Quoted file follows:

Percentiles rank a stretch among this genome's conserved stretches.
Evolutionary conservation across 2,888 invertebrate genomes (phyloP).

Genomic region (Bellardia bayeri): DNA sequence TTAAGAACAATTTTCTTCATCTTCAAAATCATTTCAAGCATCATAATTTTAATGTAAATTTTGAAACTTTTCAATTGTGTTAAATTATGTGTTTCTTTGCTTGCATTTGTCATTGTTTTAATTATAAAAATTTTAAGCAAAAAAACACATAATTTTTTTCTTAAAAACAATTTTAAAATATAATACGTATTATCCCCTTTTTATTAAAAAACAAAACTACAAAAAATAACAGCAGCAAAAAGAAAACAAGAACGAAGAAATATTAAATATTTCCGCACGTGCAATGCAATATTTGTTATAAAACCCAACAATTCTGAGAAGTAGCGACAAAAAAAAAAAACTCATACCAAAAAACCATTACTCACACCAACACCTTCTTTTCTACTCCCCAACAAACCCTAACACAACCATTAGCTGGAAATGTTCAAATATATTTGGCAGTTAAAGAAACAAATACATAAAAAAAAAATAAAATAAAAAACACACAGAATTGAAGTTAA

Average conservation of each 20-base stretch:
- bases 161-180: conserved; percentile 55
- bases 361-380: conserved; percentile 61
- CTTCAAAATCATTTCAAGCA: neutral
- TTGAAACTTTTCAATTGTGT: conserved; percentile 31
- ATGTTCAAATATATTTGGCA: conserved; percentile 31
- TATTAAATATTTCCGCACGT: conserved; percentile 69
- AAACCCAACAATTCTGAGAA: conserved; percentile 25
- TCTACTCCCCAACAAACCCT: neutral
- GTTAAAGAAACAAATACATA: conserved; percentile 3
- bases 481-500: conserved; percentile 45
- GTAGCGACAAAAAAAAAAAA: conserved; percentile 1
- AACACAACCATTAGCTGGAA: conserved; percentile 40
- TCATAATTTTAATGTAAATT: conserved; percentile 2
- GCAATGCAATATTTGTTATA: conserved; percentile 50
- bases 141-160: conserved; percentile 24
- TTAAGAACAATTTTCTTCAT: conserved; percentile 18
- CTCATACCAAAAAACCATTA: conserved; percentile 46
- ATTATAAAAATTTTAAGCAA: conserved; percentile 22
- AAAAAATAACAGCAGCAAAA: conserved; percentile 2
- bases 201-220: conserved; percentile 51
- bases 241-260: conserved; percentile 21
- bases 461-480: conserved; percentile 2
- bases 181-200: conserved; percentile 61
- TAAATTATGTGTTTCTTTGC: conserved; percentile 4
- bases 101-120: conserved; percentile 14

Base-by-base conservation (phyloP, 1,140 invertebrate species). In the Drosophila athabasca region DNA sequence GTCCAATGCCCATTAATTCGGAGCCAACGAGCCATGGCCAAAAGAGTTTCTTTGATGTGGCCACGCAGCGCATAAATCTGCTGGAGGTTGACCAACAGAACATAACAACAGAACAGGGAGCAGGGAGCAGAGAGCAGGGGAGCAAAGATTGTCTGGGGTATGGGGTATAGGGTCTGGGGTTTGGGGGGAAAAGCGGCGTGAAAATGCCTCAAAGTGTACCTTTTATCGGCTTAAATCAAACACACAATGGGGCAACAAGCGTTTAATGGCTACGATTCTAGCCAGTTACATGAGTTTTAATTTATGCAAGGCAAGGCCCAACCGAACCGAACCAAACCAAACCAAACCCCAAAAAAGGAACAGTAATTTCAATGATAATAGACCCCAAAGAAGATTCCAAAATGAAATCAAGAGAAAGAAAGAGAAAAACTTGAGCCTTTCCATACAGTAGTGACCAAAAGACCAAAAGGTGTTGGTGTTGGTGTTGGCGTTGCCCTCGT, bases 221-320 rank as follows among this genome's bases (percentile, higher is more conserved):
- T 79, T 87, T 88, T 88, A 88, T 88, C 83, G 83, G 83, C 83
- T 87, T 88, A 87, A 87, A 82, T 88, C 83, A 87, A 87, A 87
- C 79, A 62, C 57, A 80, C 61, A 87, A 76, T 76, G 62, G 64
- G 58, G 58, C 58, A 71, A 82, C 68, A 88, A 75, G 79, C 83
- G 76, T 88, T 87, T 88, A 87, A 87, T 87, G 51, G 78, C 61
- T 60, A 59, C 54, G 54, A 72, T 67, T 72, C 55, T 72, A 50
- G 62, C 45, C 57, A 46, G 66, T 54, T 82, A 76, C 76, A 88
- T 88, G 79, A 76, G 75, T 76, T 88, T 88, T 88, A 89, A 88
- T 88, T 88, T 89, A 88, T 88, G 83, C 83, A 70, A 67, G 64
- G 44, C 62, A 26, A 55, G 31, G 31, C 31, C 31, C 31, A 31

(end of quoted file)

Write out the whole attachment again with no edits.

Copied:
Percentiles rank a stretch among this genome's conserved stretches.
Evolutionary conservation across 2,888 invertebrate genomes (phyloP).

Genomic region (Bellardia bayeri): DNA sequence TTAAGAACAATTTTCTTCATCTTCAAAATCATTTCAAGCATCATAATTTTAATGTAAATTTTGAAACTTTTCAATTGTGTTAAATTATGTGTTTCTTTGCTTGCATTTGTCATTGTTTTAATTATAAAAATTTTAAGCAAAAAAACACATAATTTTTTTCTTAAAAACAATTTTAAAATATAATACGTATTATCCCCTTTTTATTAAAAAACAAAACTACAAAAAATAACAGCAGCAAAAAGAAAACAAGAACGAAGAAATATTAAATATTTCCGCACGTGCAATGCAATATTTGTTATAAAACCCAACAATTCTGAGAAGTAGCGACAAAAAAAAAAAACTCATACCAAAAAACCATTACTCACACCAACACCTTCTTTTCTACTCCCCAACAAACCCTAACACAACCATTAGCTGGAAATGTTCAAATATATTTGGCAGTTAAAGAAACAAATACATAAAAAAAAAATAAAATAAAAAACACACAGAATTGAAGTTAA

Average conservation of each 20-base stretch:
- bases 161-180: conserved; percentile 55
- bases 361-380: conserved; percentile 61
- CTTCAAAATCATTTCAAGCA: neutral
- TTGAAACTTTTCAATTGTGT: conserved; percentile 31
- ATGTTCAAATATATTTGGCA: conserved; percentile 31
- TATTAAATATTTCCGCACGT: conserved; percentile 69
- AAACCCAACAATTCTGAGAA: conserved; percentile 25
- TCTACTCCCCAACAAACCCT: neutral
- GTTAAAGAAACAAATACATA: conserved; percentile 3
- bases 481-500: conserved; percentile 45
- GTAGCGACAAAAAAAAAAAA: conserved; percentile 1
- AACACAACCATTAGCTGGAA: conserved; percentile 40
- TCATAATTTTAATGTAAATT: conserved; percentile 2
- GCAATGCAATATTTGTTATA: conserved; percentile 50
- bases 141-160: conserved; percentile 24
- TTAAGAACAATTTTCTTCAT: conserved; percentile 18
- CTCATACCAAAAAACCATTA: conserved; percentile 46
- ATTATAAAAATTTTAAGCAA: conserved; percentile 22
- AAAAAATAACAGCAGCAAAA: conserved; percentile 2
- bases 201-220: conserved; percentile 51
- bases 241-260: conserved; percentile 21
- bases 461-480: conserved; percentile 2
- bases 181-200: conserved; percentile 61
- TAAATTATGTGTTTCTTTGC: conserved; percentile 4
- bases 101-120: conserved; percentile 14

Base-by-base conservation (phyloP, 1,140 invertebrate species). In the Drosophila athabasca region DNA sequence GTCCAATGCCCATTAATTCGGAGCCAACGAGCCATGGCCAAAAGAGTTTCTTTGATGTGGCCACGCAGCGCATAAATCTGCTGGAGGTTGACCAACAGAACATAACAACAGAACAGGGAGCAGGGAGCAGAGAGCAGGGGAGCAAAGATTGTCTGGGGTATGGGGTATAGGGTCTGGGGTTTGGGGGGAAAAGCGGCGTGAAAATGCCTCAAAGTGTACCTTTTATCGGCTTAAATCAAACACACAATGGGGCAACAAGCGTTTAATGGCTACGATTCTAGCCAGTTACATGAGTTTTAATTTATGCAAGGCAAGGCCCAACCGAACCGAACCAAACCAAACCAAACCCCAAAAAAGGAACAGTAATTTCAATGATAATAGACCCCAAAGAAGATTCCAAAATGAAATCAAGAGAAAGAAAGAGAAAAACTTGAGCCTTTCCATACAGTAGTGACCAAAAGACCAAAAGGTGTTGGTGTTGGTGTTGGCGTTGCCCTCGT, bases 221-320 rank as follows among this genome's bases (percentile, higher is more conserved):
- T 79, T 87, T 88, T 88, A 88, T 88, C 83, G 83, G 83, C 83
- T 87, T 88, A 87, A 87, A 82, T 88, C 83, A 87, A 87, A 87
- C 79, A 62, C 57, A 80, C 61, A 87, A 76, T 76, G 62, G 64
- G 58, G 58, C 58, A 71, A 82, C 68, A 88, A 75, G 79, C 83
- G 76, T 88, T 87, T 88, A 87, A 87, T 87, G 51, G 78, C 61
- T 60, A 59, C 54, G 54, A 72, T 67, T 72, C 55, T 72, A 50
- G 62, C 45, C 57, A 46, G 66, T 54, T 82, A 76, C 76, A 88
- T 88, G 79, A 76, G 75, T 76, T 88, T 88, T 88, A 89, A 88
- T 88, T 88, T 89, A 88, T 88, G 83, C 83, A 70, A 67, G 64
- G 44, C 62, A 26, A 55, G 31, G 31, C 31, C 31, C 31, A 31